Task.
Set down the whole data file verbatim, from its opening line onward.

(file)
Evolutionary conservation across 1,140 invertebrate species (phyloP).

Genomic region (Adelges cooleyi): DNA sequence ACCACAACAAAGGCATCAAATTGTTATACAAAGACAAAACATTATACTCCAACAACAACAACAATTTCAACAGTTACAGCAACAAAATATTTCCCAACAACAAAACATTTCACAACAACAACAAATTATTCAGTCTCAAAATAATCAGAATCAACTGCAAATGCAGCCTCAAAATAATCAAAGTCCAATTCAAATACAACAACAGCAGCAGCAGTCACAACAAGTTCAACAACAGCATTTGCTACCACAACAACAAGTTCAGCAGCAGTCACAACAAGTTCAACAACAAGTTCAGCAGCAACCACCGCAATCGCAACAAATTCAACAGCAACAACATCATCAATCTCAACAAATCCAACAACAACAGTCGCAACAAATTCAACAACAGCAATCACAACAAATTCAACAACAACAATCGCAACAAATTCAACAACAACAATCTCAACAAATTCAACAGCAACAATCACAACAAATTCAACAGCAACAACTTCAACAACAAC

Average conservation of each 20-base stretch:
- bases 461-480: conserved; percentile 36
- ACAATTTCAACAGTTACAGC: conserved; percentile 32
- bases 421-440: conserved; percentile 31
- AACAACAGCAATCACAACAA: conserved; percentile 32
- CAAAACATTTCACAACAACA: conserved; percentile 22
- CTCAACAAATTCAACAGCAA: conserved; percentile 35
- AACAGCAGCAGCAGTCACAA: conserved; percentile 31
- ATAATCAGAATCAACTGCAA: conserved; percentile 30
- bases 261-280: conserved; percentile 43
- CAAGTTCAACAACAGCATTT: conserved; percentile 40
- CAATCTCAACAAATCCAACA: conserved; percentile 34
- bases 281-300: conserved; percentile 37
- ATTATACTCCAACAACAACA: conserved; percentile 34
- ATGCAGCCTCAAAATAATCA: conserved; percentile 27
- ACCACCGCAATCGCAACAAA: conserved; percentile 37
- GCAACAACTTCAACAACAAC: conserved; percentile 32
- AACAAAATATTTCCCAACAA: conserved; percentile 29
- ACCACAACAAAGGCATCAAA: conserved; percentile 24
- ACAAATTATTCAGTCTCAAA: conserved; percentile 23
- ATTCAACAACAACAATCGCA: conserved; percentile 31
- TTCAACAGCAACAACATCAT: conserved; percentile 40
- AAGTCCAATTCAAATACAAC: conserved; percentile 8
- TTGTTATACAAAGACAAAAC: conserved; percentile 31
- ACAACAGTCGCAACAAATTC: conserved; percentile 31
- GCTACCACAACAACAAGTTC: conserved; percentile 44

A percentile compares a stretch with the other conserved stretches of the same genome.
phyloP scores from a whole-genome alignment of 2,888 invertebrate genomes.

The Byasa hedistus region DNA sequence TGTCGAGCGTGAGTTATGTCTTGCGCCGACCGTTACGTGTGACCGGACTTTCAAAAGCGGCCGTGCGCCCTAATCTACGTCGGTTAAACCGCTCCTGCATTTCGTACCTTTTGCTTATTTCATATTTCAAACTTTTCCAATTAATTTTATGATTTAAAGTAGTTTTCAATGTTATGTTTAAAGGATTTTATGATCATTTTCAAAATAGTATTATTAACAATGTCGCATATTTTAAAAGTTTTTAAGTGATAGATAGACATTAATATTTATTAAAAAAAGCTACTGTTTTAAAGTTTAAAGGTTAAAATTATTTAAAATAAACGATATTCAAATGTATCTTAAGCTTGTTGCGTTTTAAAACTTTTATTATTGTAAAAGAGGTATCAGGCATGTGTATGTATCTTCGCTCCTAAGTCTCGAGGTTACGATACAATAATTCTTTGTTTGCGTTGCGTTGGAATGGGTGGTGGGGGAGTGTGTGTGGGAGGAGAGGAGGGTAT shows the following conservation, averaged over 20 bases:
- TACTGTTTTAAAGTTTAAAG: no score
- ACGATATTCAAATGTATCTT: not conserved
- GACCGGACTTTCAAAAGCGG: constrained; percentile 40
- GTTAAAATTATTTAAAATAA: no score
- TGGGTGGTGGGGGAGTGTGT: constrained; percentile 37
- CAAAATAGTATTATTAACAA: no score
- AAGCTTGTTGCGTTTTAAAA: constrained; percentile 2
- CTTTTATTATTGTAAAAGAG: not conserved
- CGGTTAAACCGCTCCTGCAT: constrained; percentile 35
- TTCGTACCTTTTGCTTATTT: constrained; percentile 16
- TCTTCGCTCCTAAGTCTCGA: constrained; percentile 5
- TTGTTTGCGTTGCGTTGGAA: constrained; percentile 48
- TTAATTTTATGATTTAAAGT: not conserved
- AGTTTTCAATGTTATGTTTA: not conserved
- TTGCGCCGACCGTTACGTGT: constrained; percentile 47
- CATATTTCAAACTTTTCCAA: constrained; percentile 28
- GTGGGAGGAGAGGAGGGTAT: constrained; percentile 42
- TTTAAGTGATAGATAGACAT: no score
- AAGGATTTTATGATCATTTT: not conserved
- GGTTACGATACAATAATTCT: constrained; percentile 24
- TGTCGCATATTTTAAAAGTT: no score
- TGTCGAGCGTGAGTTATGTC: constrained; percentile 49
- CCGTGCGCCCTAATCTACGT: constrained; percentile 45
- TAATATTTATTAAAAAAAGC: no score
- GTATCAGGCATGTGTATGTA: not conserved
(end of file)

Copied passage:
Evolutionary conservation across 1,140 invertebrate species (phyloP).

Genomic region (Adelges cooleyi): DNA sequence ACCACAACAAAGGCATCAAATTGTTATACAAAGACAAAACATTATACTCCAACAACAACAACAATTTCAACAGTTACAGCAACAAAATATTTCCCAACAACAAAACATTTCACAACAACAACAAATTATTCAGTCTCAAAATAATCAGAATCAACTGCAAATGCAGCCTCAAAATAATCAAAGTCCAATTCAAATACAACAACAGCAGCAGCAGTCACAACAAGTTCAACAACAGCATTTGCTACCACAACAACAAGTTCAGCAGCAGTCACAACAAGTTCAACAACAAGTTCAGCAGCAACCACCGCAATCGCAACAAATTCAACAGCAACAACATCATCAATCTCAACAAATCCAACAACAACAGTCGCAACAAATTCAACAACAGCAATCACAACAAATTCAACAACAACAATCGCAACAAATTCAACAACAACAATCTCAACAAATTCAACAGCAACAATCACAACAAATTCAACAGCAACAACTTCAACAACAAC

Average conservation of each 20-base stretch:
- bases 461-480: conserved; percentile 36
- ACAATTTCAACAGTTACAGC: conserved; percentile 32
- bases 421-440: conserved; percentile 31
- AACAACAGCAATCACAACAA: conserved; percentile 32
- CAAAACATTTCACAACAACA: conserved; percentile 22
- CTCAACAAATTCAACAGCAA: conserved; percentile 35
- AACAGCAGCAGCAGTCACAA: conserved; percentile 31
- ATAATCAGAATCAACTGCAA: conserved; percentile 30
- bases 261-280: conserved; percentile 43
- CAAGTTCAACAACAGCATTT: conserved; percentile 40
- CAATCTCAACAAATCCAACA: conserved; percentile 34
- bases 281-300: conserved; percentile 37
- ATTATACTCCAACAACAACA: conserved; percentile 34
- ATGCAGCCTCAAAATAATCA: conserved; percentile 27
- ACCACCGCAATCGCAACAAA: conserved; percentile 37
- GCAACAACTTCAACAACAAC: conserved; percentile 32
- AACAAAATATTTCCCAACAA: conserved; percentile 29
- ACCACAACAAAGGCATCAAA: conserved; percentile 24
- ACAAATTATTCAGTCTCAAA: conserved; percentile 23
- ATTCAACAACAACAATCGCA: conserved; percentile 31
- TTCAACAGCAACAACATCAT: conserved; percentile 40
- AAGTCCAATTCAAATACAAC: conserved; percentile 8
- TTGTTATACAAAGACAAAAC: conserved; percentile 31
- ACAACAGTCGCAACAAATTC: conserved; percentile 31
- GCTACCACAACAACAAGTTC: conserved; percentile 44

A percentile compares a stretch with the other conserved stretches of the same genome.
phyloP scores from a whole-genome alignment of 2,888 invertebrate genomes.

The Byasa hedistus region DNA sequence TGTCGAGCGTGAGTTATGTCTTGCGCCGACCGTTACGTGTGACCGGACTTTCAAAAGCGGCCGTGCGCCCTAATCTACGTCGGTTAAACCGCTCCTGCATTTCGTACCTTTTGCTTATTTCATATTTCAAACTTTTCCAATTAATTTTATGATTTAAAGTAGTTTTCAATGTTATGTTTAAAGGATTTTATGATCATTTTCAAAATAGTATTATTAACAATGTCGCATATTTTAAAAGTTTTTAAGTGATAGATAGACATTAATATTTATTAAAAAAAGCTACTGTTTTAAAGTTTAAAGGTTAAAATTATTTAAAATAAACGATATTCAAATGTATCTTAAGCTTGTTGCGTTTTAAAACTTTTATTATTGTAAAAGAGGTATCAGGCATGTGTATGTATCTTCGCTCCTAAGTCTCGAGGTTACGATACAATAATTCTTTGTTTGCGTTGCGTTGGAATGGGTGGTGGGGGAGTGTGTGTGGGAGGAGAGGAGGGTAT shows the following conservation, averaged over 20 bases:
- TACTGTTTTAAAGTTTAAAG: no score
- ACGATATTCAAATGTATCTT: not conserved
- GACCGGACTTTCAAAAGCGG: constrained; percentile 40
- GTTAAAATTATTTAAAATAA: no score
- TGGGTGGTGGGGGAGTGTGT: constrained; percentile 37
- CAAAATAGTATTATTAACAA: no score
- AAGCTTGTTGCGTTTTAAAA: constrained; percentile 2
- CTTTTATTATTGTAAAAGAG: not conserved
- CGGTTAAACCGCTCCTGCAT: constrained; percentile 35
- TTCGTACCTTTTGCTTATTT: constrained; percentile 16
- TCTTCGCTCCTAAGTCTCGA: constrained; percentile 5
- TTGTTTGCGTTGCGTTGGAA: constrained; percentile 48
- TTAATTTTATGATTTAAAGT: not conserved
- AGTTTTCAATGTTATGTTTA: not conserved
- TTGCGCCGACCGTTACGTGT: constrained; percentile 47
- CATATTTCAAACTTTTCCAA: constrained; percentile 28
- GTGGGAGGAGAGGAGGGTAT: constrained; percentile 42
- TTTAAGTGATAGATAGACAT: no score
- AAGGATTTTATGATCATTTT: not conserved
- GGTTACGATACAATAATTCT: constrained; percentile 24
- TGTCGCATATTTTAAAAGTT: no score
- TGTCGAGCGTGAGTTATGTC: constrained; percentile 49
- CCGTGCGCCCTAATCTACGT: constrained; percentile 45
- TAATATTTATTAAAAAAAGC: no score
- GTATCAGGCATGTGTATGTA: not conserved